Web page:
Definition of lease in English:

lease

Line breaks: lease
Pronunciation: /liːs
 
/

noun

A contract by which one party conveys land, property, services, etc. to another for a specified time, usually in return for a periodic payment: a six-month lease on a shop
More example sentences
  • Read the lease to find out what's been specified in your case and check out rental laws in your area.
  • Also, they should know for how long the lease should be and how much they want to pay a month.
  • If you're trading in a car, make sure the dealer applies the trade-in value to the price your lease is based on.
Synonyms
leasehold, rental agreement, hire agreement, charter, contract; rental, tenancy, tenure, booking; period of occupancy, period of occupation

verb

[with object] Back to top  
1Grant (property) on lease; let: she leased the site to a local company
More example sentences
  • The land was leased out for the construction of the hotel in 1970.
  • Many absentee lords leased out their personal lands and the right to collect dues to rich tenant farmers.
  • They could lease out the land to their family or someone else, or cultivate it cooperatively with other women.
Synonyms
rent out, rent, let, let out, hire, hire out, sublet, sublease, farm out, charge for the use of
1.1Take (property) on lease; rent: land was leased from the Duchy of Cornwall
More example sentences
  • The area was first leased from the local community in 1941 by a Dutch investor, who planted coffee.
  • The van is leased from City of York Council, which is in partnership with the association and is committed to using clean fuel.
  • Police said the unit is leased from a private landlord who lives outside the area and is currently liaising with officers.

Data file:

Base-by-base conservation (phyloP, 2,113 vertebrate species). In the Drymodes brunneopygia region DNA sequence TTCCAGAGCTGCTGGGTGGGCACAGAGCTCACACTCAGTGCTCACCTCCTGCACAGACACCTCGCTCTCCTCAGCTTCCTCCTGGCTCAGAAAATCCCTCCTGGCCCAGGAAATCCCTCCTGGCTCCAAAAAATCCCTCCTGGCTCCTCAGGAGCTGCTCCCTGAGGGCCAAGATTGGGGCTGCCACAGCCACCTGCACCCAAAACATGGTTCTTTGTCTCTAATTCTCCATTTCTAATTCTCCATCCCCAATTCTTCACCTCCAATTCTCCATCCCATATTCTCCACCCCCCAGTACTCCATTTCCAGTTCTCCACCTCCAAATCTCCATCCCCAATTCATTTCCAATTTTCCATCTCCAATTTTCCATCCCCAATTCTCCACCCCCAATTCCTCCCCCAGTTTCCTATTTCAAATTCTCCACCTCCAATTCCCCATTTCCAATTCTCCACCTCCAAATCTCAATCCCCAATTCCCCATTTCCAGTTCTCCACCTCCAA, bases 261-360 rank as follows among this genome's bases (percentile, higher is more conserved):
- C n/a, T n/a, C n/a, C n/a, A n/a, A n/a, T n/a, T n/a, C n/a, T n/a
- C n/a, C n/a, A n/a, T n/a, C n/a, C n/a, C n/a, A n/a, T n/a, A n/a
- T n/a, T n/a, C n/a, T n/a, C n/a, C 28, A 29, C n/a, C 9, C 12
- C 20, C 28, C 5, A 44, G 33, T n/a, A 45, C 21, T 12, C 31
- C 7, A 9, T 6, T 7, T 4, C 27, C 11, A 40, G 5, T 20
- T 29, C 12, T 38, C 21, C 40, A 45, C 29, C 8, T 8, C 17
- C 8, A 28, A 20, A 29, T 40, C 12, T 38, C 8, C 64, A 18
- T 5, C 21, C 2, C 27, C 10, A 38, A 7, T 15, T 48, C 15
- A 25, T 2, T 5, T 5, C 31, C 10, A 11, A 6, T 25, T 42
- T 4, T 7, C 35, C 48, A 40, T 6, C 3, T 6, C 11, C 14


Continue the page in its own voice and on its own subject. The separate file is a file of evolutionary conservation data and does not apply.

Synonyms
rent, hire, charter, engage, take, borrow, pay for the use of

Origin

late Middle English: from Old French lais, leis, from lesser, laissier 'let, leave', from Latin laxare 'make loose', from laxus 'loose, lax'.

Phrases

a new lease of (or North American on) life

A substantially improved prospect of life or use after rejuvenation or repair: the transplant would give Claire a new lease of life
More example sentences
  • A University of Leicester study could help to provide a new lease of life for patients who have suffered a stroke.
  • New audio drama and old-time radio dramas find a new lease of life on the Internet.
  • The Committee has been re-formed and given a new lease on life following more than two years of inactivity.

Derivatives

leasable

adjective
More example sentences
  • We hope that our leasable call center will become one of the most helpful customer service tools for enterprises.
  • As used herein, gross leasable square footage includes interior alterations and modifications that increase the leasable square footage of the building.
  • In terms of use authorization, coal is treated as a leasable mineral whether it is on Public Domain or acquired lands, and all coal leases are sold by competitive, sealed bid.

leaser

noun
More example sentences
  • Although the company remained in receivership until 1939, some leasers worked on the property.
  • Our services include sourcing property for clients, and sourcing for buyers or leasers for existing properties.
  • The trend seems to be that captive leasers stick with shorter terms.

Definition of lease in:

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